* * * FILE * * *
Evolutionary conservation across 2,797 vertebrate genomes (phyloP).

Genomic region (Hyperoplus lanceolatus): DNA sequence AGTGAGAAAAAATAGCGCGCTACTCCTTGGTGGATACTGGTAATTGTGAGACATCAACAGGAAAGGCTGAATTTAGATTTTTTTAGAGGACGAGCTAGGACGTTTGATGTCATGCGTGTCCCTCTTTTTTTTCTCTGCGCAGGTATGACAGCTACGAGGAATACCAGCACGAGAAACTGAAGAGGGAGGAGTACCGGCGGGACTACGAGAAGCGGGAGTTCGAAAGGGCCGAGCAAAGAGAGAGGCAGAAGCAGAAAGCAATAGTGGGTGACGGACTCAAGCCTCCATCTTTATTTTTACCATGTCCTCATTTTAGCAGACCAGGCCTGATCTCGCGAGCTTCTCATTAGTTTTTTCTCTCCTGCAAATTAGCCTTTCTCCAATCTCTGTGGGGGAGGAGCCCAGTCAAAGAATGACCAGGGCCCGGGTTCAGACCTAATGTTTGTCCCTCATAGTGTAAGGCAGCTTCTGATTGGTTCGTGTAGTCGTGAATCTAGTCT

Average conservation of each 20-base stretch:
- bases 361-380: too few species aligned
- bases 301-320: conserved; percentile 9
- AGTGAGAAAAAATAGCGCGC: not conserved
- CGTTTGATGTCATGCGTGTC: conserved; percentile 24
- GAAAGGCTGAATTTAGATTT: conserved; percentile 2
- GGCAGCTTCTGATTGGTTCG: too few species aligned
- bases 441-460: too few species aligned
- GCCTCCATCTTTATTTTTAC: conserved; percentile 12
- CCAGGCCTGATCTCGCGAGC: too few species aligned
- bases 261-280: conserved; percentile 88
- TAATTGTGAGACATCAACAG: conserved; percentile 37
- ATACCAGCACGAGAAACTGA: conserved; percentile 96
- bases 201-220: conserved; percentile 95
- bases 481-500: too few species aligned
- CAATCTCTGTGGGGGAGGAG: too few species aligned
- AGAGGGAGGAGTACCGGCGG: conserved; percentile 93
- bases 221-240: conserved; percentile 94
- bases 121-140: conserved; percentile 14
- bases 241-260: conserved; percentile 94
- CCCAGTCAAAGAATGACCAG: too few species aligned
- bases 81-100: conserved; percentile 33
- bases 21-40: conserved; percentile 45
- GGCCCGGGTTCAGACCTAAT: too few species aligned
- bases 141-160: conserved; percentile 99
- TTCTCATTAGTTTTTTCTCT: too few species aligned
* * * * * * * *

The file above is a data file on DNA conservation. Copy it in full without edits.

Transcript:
Evolutionary conservation across 2,797 vertebrate genomes (phyloP).

Genomic region (Hyperoplus lanceolatus): DNA sequence AGTGAGAAAAAATAGCGCGCTACTCCTTGGTGGATACTGGTAATTGTGAGACATCAACAGGAAAGGCTGAATTTAGATTTTTTTAGAGGACGAGCTAGGACGTTTGATGTCATGCGTGTCCCTCTTTTTTTTCTCTGCGCAGGTATGACAGCTACGAGGAATACCAGCACGAGAAACTGAAGAGGGAGGAGTACCGGCGGGACTACGAGAAGCGGGAGTTCGAAAGGGCCGAGCAAAGAGAGAGGCAGAAGCAGAAAGCAATAGTGGGTGACGGACTCAAGCCTCCATCTTTATTTTTACCATGTCCTCATTTTAGCAGACCAGGCCTGATCTCGCGAGCTTCTCATTAGTTTTTTCTCTCCTGCAAATTAGCCTTTCTCCAATCTCTGTGGGGGAGGAGCCCAGTCAAAGAATGACCAGGGCCCGGGTTCAGACCTAATGTTTGTCCCTCATAGTGTAAGGCAGCTTCTGATTGGTTCGTGTAGTCGTGAATCTAGTCT

Average conservation of each 20-base stretch:
- bases 361-380: too few species aligned
- bases 301-320: conserved; percentile 9
- AGTGAGAAAAAATAGCGCGC: not conserved
- CGTTTGATGTCATGCGTGTC: conserved; percentile 24
- GAAAGGCTGAATTTAGATTT: conserved; percentile 2
- GGCAGCTTCTGATTGGTTCG: too few species aligned
- bases 441-460: too few species aligned
- GCCTCCATCTTTATTTTTAC: conserved; percentile 12
- CCAGGCCTGATCTCGCGAGC: too few species aligned
- bases 261-280: conserved; percentile 88
- TAATTGTGAGACATCAACAG: conserved; percentile 37
- ATACCAGCACGAGAAACTGA: conserved; percentile 96
- bases 201-220: conserved; percentile 95
- bases 481-500: too few species aligned
- CAATCTCTGTGGGGGAGGAG: too few species aligned
- AGAGGGAGGAGTACCGGCGG: conserved; percentile 93
- bases 221-240: conserved; percentile 94
- bases 121-140: conserved; percentile 14
- bases 241-260: conserved; percentile 94
- CCCAGTCAAAGAATGACCAG: too few species aligned
- bases 81-100: conserved; percentile 33
- bases 21-40: conserved; percentile 45
- GGCCCGGGTTCAGACCTAAT: too few species aligned
- bases 141-160: conserved; percentile 99
- TTCTCATTAGTTTTTTCTCT: too few species aligned